Sunday, February 2, 2020

"Buzz Kill"

David Sosnowski has worked as a gag writer, fireworks salesman, telephone pollster, university writing instructor, and environmental protection specialist, while living in cities as varied as Washington, DC; Detroit, Michigan; and Fairbanks, Alaska. He is the author of three previous critically acclaimed novels, Rapture, Vamped, and Happy Doomsday.

Sosnowski applied the Page 69 Test to his new novel, Buzz Kill, and reported the following:
From page 69:
The only problem: Rupert Jr. wasn’t online to be cheered by the good news of the proletariat. He’d been hoping to find misery to cheer him out of his own. … But instead of feeling better by comparison, what he found was this: average Americans trying to make other average Americans jealous. While that’s frequently what people got in their news feeds even without manipulation, what Rupert Jr. got was as relentlessly upbeat as a motivational speaker in an ice cream truck playing “Happy Days Are Here Again.” This amplification was achieved by stripping out the political rants, fake news, proselytizing, and click bait that clogged most news feeds, leaving behind a highly curated glimpse into the lives of others as they portrayed themselves online. The results, unsurprisingly, skewed toward the full spectrum of bragging, including but not limited to: the humble brag; the brag brag; the proxy brag (“Look at my kids, my parents, my lovely spouse...”); the brag with parsley (“Look at my breakfast, lunch, dinner...”); the anthropomorphic brag (“Look at how much my dog, cat, pony, goldfish, et al. loves me...”); the geo-tag brag (“Will you look at that view...”); and the holier-than-bragging brag (“Click here to donate to a cause you never heard of, you heartless bastard...”). All in all, it was too much vicarious self-adulation for a celebrity-by-proxy to handle, suggesting not only that money couldn’t buy happiness but perhaps it bought the very depression he’d been grappling with.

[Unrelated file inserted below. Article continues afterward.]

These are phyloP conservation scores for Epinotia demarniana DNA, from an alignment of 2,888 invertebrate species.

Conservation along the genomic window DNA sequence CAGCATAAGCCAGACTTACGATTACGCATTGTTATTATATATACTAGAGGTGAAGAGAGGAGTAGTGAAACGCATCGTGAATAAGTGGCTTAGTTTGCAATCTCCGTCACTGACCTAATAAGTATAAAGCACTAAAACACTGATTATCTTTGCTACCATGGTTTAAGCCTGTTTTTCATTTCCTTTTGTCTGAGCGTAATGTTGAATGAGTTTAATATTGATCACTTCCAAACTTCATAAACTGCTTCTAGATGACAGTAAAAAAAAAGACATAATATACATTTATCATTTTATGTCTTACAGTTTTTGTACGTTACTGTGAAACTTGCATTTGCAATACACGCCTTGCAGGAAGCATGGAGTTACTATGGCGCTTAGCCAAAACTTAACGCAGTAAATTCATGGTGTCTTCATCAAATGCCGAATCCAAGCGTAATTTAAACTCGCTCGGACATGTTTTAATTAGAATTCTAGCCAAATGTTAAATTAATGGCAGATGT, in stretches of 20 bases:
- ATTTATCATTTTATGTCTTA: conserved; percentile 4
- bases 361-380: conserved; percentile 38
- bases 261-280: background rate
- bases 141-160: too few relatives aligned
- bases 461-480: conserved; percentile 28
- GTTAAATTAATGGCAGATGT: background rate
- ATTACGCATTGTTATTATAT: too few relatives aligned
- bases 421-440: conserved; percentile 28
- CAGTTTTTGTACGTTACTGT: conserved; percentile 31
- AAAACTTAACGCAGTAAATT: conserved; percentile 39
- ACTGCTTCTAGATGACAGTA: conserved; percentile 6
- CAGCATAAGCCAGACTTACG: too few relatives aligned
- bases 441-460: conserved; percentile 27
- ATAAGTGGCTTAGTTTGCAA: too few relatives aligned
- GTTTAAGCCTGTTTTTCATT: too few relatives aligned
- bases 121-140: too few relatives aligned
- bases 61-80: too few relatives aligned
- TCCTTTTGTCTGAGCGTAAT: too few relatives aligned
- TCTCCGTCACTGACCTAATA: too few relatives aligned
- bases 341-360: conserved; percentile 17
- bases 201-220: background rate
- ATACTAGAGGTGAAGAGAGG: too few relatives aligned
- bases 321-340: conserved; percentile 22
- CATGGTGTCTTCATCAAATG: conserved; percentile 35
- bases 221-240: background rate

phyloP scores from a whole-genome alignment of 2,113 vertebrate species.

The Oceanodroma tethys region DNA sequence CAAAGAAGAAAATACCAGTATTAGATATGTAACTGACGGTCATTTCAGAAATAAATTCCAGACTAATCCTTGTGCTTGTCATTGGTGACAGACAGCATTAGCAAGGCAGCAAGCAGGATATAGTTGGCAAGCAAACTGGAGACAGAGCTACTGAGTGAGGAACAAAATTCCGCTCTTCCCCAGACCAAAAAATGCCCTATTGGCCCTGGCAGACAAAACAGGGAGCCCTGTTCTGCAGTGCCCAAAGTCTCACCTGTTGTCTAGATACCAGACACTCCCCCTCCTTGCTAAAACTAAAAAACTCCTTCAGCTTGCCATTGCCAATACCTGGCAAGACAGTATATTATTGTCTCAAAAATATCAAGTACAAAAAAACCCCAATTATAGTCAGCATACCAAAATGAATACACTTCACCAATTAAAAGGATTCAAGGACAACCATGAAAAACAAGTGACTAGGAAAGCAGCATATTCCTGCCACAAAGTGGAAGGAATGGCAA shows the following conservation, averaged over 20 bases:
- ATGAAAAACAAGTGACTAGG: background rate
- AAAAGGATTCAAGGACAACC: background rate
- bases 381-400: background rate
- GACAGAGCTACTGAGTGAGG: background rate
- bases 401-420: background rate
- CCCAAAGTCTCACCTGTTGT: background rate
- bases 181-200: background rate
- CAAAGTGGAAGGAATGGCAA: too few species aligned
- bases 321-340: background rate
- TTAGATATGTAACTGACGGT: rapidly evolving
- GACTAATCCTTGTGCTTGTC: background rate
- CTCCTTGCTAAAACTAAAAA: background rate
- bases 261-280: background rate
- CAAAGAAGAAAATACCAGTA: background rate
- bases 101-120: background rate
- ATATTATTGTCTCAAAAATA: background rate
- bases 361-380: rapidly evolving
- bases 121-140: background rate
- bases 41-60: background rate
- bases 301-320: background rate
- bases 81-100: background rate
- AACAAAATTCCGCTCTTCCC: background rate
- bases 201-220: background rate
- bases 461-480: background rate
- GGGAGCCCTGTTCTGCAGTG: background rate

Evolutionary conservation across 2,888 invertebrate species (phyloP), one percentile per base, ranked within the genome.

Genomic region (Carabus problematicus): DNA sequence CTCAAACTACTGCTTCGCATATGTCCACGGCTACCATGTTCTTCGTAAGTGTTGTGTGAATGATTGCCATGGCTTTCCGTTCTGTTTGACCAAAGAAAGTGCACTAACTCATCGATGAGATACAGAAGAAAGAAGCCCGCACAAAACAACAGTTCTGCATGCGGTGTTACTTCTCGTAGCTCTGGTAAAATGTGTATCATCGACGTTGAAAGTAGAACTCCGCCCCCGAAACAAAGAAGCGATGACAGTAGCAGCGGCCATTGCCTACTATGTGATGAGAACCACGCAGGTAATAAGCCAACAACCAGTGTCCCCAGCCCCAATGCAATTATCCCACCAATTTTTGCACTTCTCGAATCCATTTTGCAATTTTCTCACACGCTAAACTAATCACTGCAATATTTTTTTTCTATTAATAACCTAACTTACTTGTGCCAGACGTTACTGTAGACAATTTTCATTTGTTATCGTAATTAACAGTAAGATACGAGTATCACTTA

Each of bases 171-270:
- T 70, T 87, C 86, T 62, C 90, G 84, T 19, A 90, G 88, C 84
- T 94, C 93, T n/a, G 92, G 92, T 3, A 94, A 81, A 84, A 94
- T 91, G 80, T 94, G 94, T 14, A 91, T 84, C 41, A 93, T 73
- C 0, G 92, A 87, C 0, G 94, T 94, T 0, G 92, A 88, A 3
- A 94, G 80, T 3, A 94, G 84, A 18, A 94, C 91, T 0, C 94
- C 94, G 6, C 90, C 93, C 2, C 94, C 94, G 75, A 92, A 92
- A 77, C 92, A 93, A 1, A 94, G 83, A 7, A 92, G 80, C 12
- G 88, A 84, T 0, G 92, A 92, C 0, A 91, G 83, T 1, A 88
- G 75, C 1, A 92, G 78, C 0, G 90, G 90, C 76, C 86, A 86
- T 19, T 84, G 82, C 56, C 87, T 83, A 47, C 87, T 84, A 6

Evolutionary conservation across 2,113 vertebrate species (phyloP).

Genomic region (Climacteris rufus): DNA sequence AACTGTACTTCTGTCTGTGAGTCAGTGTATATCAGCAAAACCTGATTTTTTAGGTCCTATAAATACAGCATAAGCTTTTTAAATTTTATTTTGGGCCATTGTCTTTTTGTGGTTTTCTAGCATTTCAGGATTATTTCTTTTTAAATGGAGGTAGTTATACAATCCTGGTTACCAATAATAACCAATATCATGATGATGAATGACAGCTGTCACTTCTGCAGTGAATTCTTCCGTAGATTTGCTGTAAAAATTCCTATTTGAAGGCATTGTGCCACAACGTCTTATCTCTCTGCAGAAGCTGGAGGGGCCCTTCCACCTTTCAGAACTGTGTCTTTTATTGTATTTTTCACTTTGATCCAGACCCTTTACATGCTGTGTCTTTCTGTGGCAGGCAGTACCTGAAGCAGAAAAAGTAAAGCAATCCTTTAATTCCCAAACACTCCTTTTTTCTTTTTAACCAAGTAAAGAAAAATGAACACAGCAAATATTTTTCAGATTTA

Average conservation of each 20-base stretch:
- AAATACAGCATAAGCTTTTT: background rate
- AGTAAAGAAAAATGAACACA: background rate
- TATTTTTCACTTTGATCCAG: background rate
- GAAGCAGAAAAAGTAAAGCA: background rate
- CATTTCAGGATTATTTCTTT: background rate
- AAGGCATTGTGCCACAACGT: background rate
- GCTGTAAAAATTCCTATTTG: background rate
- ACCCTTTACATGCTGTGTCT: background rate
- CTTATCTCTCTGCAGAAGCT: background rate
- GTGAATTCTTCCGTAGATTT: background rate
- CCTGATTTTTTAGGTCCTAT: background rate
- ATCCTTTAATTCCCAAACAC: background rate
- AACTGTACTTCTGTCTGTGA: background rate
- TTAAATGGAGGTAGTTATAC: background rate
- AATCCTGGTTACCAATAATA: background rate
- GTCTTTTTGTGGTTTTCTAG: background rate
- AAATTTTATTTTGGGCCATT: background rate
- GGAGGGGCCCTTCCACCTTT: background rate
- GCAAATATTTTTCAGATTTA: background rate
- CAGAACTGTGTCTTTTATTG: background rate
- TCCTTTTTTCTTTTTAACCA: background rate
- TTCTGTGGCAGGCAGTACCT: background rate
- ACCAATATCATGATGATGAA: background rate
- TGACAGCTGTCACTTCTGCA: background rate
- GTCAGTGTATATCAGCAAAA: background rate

The above passage portrays the lead up to a triggering event that propels several plotlines in Buzz Kill: the online suicide of a celebrity’s son that goes viral. While a bit more overtly satirical than most of the novel, the passage was nevertheless inspired by the real-world abuses of certain social media companies that shall remain nameless (and faceless) that have conducted social engineering experiments on their unsuspecting users by manipulating news feed content. The purpose of these experiments was to determine if altering a user’s mood would change their responses to paid-for content in the form of clicks, likes, and ultimate purchases.

My goal in satirizing this behavior was to counterpoint the self-serving, happy-happy Kumbaya propaganda these companies tend to roll out whenever they’ve been caught once again doing real harm in the real world by facilitating everything from cyber bullying to election fraud to genocide. That being said, I didn’t want to let the users off the hook for their complicity in reality distortion made possible by these media, hence the taxonomy of bragging that takes place so often in cyberspace. Ultimately, my message is the same as Mary Shelley’s when she wrote Frankenstein over two hundred years ago to warn us about how technology can seduce us into ignoring its downside, often at our peril. The difference is that while Shelley used horror to deliver that message, I’ve opted for the more tongue-in-cheek vehicle of satire.
Visit David Sosnowski's website.

My Book, The Movie: Happy Doomsday.

The Page 69 Test: Happy Doomsday.

Writers Read: David Sosnowski.

--Marshal Zeringue